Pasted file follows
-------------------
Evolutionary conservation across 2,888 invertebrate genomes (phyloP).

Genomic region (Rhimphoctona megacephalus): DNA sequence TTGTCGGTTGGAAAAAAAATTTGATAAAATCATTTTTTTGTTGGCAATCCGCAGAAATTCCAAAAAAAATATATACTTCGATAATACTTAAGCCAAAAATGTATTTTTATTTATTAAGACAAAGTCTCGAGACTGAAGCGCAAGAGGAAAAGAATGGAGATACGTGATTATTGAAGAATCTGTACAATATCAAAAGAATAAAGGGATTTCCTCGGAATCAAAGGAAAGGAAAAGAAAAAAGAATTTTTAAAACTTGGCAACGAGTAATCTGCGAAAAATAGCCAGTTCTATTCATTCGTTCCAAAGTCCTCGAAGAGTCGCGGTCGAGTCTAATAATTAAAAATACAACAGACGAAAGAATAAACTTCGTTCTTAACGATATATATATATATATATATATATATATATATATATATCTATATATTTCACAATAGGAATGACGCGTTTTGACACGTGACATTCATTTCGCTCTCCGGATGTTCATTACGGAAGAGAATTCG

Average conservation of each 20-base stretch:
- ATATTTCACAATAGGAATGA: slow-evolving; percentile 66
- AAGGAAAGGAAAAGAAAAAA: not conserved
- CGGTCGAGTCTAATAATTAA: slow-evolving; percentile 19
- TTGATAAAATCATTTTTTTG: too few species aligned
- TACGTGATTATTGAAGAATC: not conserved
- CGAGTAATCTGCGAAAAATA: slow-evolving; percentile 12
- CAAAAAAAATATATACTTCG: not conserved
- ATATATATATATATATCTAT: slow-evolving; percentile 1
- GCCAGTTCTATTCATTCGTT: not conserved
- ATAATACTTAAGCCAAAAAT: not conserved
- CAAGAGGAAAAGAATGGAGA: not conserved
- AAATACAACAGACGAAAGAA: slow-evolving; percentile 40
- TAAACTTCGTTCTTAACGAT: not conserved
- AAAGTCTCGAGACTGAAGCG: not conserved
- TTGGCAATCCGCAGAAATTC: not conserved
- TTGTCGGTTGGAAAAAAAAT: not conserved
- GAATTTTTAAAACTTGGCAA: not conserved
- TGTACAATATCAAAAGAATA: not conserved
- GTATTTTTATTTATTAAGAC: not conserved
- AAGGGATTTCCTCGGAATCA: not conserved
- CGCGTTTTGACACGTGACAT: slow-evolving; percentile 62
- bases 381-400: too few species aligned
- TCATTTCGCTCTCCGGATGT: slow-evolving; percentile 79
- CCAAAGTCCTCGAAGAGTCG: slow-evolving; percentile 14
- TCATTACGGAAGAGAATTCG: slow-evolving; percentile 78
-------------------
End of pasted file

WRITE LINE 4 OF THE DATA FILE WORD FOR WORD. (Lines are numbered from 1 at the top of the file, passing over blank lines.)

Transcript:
- ATATTTCACAATAGGAATGA: slow-evolving; percentile 66